https://www.google.com/search?q=american+wartime+anti-japanese+propaganda&hl=en-GB&rlz=1T4GUEA_enJP472JP472&tbm=isch&tbo=u&source=univ&sa=X&ei=VcwWVLSkMcfn8AX2qICYCg&ved=0CDIQ7Ak&biw=1280&bih=594

      Crying children being dragged away from their wailing mothers, or children and mothers being physically abused by big-nosed white males. Can you see it for the propaganda that it really is? I doubt very much that the Japanese can.

      Shocking and disgusting. Thanks for bringing it to my attention.

    11. Paul Says:

      I have sent it to my representatives. No matter what happens on a daily basis in businesses or from ordinary people, the issues that really light me up are how officialdom portray and treat non-Japnaese.

      I have contacted my representatives with a summary and the link to this site. Congress brought the pressure – the worst thing they can do is stamp the issue as “fixed” and forget about it.

    12. john k Says:

      Ugh…just more of the same old pathetic immature cartoon “we can control their faces and expression” nonsense.
      What a pathetic advert for an “advanced” country. As for the text….. Not wasting any more band width on such utter racist xenophobic patronsing paranoid nonsense.

      Frankly The Beano was a better read, at least we knew it was a fantasy and a comic!

    13. TJJ Says:

      Hi Debito

      Can I send you some photoshopped images of this, that I did myself? If so, how do I send it. Thanks.

      — Sure. Try debito@debito.org.

    14. Loverilakkuma Says:

      I personally don’t think MOFA officials made this silly leaflet. It’s just too dumb and misleading. I’m suspecting they might have used their contacts to get private vendors for this publication under their name and logo.

      — It’s still MOFA’s, under their logo, as you say. They are completely responsible for its contents and the image it projects of their organization, as Japan’s official representative to the outside world.

    15. Yellowhead Says:

      I am very offended by this. I feel like my rights/privacy have been trampled upon. My name is Daniel. I have blonde hair and blue eyes. I’m American. (so obviously I am a stereotypical abusive foreign father. Specifically to me, this is alarming. I will be writing some letters.

    16. Baudrillard Says:

      Biased propaganda of course, but to a domestic (Japanese) audience- I think they are trying to “sell” the Hague and dumb it down to to the J public along the lines of “what is in it for you”-which is of course a win for Japan and a lose for NJs-rather than a more impartial “appeal to fairness and universal rules” or win-win, which doesnt go down in Japan and other nationalistic parts of Asia, (even Hong Kong in some cases, below CEO level).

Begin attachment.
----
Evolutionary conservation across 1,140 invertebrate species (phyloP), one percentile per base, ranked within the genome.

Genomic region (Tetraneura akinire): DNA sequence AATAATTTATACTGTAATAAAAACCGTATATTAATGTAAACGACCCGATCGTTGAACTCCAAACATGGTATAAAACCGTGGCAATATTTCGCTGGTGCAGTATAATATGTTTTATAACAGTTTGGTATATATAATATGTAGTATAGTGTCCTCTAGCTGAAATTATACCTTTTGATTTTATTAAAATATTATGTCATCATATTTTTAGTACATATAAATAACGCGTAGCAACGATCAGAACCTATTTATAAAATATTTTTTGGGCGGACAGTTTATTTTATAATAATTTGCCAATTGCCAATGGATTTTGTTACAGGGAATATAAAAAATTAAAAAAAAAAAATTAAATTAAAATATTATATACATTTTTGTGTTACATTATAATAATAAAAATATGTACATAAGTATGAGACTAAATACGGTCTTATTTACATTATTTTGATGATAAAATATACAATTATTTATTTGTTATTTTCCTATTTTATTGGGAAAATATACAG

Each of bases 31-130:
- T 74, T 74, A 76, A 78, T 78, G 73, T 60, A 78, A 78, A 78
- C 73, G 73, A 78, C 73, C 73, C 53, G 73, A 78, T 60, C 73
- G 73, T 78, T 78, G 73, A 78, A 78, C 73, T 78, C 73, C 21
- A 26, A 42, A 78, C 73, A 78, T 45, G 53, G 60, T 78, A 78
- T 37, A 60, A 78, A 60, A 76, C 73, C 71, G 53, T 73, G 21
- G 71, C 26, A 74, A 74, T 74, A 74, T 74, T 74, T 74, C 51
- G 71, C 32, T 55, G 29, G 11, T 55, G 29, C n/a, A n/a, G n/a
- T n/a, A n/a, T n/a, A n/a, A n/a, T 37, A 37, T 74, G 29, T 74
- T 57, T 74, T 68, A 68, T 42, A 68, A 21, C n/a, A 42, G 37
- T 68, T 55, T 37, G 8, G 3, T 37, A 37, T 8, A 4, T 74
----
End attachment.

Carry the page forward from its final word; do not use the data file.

Its all about what Japan can get out of it, self interest, independent advantage, which they will no doubt ensure in practice with their re interpretation of “the rules” and how to implement it. Never mind whats fair.

      “Papa happens to be an anime otaku fetishist (rather unbecoming of a serious issue in a serious pamphlet issued by a national government).”- love this bit, and I think its par the course a la Taro Aso, J-soft “power” (haha) and the serious lack of adult alternatives as means to attract NJs to Japan- although it turns out papa is in fact a Japanese Otaku.

      Dont underestimate the ability of the Japanese authorities to sell neo fascist messages using cutesy images- Emperor Hirohito was of course, a big Disney fan and he requested to be buried with his Mickey Mouse watch, his most cherished possession apparently.

    17. Jon Says:

      This is not related directly to the pamphlet in question. I’d just like to recommend Douglas Galbraith’s book My Son, My Son which is his account of his battle to restore contact with his child from his marriage to a Japanese woman. The child was abducted from their home in Scotland and brought back to Japan. It gives a good picture of how frustrating and harrowing this situation is. It’s easily available on kindle. (I’ve no connection with the author, by the way.)

    18. Baudrillard Says:

      Anti China bashing also-check out the map which points out under the Asia section that “China etc isnt covered by the Hague”- no other country that is not included gets a mention worldwide.

      Nationalistic subtext- hey, J dudes, stop marrying those Chinese girls.